misunderstanding: “students have a higher interest in VET-related jobs than in VET post-school pathways, indicating a misalignment between their occupational and educational aspirations”
finances: up-front fees and living expenses while studying
peer influence: “perceptions that VET is for those of low academic ability”
gender stereotyping: 2 per cent of young woman consider an apprenticeship compared to 11 per cent of males
It’s going to take a decade to fix this.
Heads Up: wins of the week at work
Céline Boehm is the new head of physics at the University of Sydney. The astro-particle physicist joins from Durham University.
Barney Glover has another five-year term as VC of Western Sydney University. He joined WSU in January 2014.
Former Federation U VC David Battersby is advising Southern Cross U on enterprise bargaining.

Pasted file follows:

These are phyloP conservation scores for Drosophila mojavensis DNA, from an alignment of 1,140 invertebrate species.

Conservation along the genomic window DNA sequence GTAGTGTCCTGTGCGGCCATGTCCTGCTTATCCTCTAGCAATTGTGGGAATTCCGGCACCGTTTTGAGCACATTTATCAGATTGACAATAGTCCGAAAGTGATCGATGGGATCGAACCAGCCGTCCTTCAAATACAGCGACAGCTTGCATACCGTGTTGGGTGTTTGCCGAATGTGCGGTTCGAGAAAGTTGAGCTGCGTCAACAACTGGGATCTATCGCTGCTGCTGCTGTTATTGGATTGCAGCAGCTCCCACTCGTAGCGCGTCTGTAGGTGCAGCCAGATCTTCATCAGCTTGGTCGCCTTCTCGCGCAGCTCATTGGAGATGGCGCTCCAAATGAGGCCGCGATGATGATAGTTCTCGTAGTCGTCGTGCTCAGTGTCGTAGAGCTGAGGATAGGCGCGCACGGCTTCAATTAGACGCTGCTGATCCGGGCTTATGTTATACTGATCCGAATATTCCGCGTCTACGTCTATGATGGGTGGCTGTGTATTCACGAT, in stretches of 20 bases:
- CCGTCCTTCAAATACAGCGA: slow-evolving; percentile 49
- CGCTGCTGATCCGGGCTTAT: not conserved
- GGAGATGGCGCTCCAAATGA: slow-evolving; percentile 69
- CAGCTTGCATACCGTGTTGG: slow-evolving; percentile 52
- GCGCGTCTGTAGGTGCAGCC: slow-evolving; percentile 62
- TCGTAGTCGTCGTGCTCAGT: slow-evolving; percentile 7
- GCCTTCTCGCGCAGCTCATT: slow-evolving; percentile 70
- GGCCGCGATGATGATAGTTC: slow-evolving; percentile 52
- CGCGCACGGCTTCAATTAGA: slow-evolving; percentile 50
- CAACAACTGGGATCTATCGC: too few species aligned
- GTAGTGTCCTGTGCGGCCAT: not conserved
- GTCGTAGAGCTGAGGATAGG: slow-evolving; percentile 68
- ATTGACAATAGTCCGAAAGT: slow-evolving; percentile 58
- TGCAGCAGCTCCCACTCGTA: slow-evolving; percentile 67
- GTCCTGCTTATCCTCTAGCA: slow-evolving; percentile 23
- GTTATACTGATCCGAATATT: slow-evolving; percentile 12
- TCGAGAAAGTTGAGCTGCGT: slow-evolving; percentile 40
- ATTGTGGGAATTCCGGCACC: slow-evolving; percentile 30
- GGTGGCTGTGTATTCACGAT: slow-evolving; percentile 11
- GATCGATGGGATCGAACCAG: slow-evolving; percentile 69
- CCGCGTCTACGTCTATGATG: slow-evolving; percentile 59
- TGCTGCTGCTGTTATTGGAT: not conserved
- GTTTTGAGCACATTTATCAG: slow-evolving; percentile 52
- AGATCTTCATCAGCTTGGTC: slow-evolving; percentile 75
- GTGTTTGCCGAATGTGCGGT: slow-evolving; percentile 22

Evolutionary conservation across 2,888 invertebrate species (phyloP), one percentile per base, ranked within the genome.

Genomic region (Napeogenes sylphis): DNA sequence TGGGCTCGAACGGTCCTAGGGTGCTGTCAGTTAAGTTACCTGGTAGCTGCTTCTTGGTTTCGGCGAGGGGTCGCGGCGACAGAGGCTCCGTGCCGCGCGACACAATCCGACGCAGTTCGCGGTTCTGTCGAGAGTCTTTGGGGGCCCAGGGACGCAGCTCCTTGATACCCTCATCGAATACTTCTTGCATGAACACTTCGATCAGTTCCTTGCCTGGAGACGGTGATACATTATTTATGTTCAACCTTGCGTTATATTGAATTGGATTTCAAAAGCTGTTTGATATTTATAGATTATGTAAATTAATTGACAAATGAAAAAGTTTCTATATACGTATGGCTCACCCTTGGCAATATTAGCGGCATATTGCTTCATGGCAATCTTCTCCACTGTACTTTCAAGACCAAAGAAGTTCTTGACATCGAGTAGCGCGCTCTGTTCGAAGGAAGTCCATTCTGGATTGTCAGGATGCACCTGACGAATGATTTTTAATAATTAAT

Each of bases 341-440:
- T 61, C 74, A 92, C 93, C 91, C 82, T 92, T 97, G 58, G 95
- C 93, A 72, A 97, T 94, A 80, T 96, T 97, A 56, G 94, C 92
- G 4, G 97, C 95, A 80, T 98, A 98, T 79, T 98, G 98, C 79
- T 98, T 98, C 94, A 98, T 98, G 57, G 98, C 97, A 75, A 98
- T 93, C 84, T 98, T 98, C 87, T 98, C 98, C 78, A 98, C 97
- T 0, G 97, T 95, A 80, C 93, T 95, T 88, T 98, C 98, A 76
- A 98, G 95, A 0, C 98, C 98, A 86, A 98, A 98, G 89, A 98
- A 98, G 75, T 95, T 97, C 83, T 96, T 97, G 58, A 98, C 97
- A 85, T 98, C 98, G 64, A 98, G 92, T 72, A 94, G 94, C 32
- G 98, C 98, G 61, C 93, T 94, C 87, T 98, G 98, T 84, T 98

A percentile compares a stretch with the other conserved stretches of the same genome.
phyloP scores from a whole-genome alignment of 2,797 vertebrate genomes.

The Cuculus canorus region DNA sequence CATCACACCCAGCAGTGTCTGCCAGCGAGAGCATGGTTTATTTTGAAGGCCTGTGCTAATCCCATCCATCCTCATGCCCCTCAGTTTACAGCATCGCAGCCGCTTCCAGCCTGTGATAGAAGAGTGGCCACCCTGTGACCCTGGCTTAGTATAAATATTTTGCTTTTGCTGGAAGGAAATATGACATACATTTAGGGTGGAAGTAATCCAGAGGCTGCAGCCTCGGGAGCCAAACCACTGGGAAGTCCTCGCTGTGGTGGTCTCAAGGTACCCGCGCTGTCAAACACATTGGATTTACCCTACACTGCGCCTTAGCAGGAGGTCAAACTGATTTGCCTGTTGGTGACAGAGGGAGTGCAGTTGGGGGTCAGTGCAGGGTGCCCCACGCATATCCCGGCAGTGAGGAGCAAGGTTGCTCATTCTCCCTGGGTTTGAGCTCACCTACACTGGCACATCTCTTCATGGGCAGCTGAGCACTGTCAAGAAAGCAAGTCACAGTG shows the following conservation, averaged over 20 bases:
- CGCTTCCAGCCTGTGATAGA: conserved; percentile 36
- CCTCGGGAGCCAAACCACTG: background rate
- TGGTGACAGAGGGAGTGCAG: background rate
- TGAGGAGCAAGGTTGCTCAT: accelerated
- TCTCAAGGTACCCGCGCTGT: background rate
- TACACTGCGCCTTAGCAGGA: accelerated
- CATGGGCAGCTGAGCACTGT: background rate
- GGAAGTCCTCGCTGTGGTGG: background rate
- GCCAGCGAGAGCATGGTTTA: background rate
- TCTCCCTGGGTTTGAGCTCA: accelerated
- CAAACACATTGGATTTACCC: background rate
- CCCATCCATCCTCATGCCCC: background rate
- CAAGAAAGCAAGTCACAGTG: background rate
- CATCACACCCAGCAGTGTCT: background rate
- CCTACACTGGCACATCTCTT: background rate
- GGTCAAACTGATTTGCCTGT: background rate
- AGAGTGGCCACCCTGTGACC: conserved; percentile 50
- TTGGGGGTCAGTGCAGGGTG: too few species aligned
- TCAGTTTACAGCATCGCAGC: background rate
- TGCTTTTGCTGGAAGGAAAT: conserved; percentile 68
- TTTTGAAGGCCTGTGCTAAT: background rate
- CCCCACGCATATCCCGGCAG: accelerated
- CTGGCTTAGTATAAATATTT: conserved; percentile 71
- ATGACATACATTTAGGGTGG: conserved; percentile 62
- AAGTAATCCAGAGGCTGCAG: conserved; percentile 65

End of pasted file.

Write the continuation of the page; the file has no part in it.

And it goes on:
Southern Cross U has had a big win, poaching Robin Stonecash to be dean of business and head of the Gold Coast campus. Professor Stonecash moves to SCU from the University of Sydney, where she is director of executive education.
Sharon Oviatt steps up at Monash University as director of Human-Computer Interaction and Human-Centred AI. She joined the university as professor of human-centred interface and creative technologies in September.
The Australian Research Council has appointed chairs of the eight research evaluation committees, “who will perform a key role in the 2018 round of Excellence for Research in Australia.” Rose Amal, UNSW: engineering and environmental sciences, Hugh Barrett, UWA: medical and health sciences,Brenda Cherednichenko, Deakin U: education and human society David Green, Monash U: maths and ICT, Eleanor Mackie: UniMelb: biological and biotechnical sciences, Flavio Menezes, UoQ: econmics and commerce, John O’Connor, UniNewcastle: physical, chemical and earth sciences, Graeme Turner, UoQ: humanities and creative arts